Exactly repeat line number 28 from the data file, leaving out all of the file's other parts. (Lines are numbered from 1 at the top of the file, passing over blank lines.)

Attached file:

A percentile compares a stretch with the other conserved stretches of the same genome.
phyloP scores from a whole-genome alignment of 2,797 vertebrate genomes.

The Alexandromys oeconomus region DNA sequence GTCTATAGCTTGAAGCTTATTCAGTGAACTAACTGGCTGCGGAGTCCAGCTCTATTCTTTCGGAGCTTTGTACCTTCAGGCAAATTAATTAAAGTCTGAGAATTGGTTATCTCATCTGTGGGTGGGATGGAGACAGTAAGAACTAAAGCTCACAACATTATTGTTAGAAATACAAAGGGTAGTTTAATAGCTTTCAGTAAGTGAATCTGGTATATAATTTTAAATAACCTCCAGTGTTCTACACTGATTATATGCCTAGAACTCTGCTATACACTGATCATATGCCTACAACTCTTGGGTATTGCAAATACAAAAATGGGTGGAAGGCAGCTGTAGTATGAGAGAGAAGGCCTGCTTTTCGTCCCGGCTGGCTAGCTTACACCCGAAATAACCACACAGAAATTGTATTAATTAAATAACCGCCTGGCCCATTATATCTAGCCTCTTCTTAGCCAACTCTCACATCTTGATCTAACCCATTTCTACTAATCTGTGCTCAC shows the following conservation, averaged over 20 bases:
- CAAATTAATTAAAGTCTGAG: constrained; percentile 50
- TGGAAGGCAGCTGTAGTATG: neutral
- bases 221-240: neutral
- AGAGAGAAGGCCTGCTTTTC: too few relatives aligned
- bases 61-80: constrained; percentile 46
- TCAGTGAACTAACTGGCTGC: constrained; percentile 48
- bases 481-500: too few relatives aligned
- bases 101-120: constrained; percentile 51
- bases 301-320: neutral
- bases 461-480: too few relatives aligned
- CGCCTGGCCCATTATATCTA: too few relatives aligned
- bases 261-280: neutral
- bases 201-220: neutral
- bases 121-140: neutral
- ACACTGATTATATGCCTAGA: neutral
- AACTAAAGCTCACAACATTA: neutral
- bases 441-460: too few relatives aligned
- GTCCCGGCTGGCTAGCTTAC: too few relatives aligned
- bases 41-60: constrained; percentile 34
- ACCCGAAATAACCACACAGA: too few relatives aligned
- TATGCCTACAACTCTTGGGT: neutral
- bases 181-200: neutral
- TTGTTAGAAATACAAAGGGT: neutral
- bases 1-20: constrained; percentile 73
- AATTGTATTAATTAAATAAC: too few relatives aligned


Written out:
- AATTGTATTAATTAAATAAC: too few relatives aligned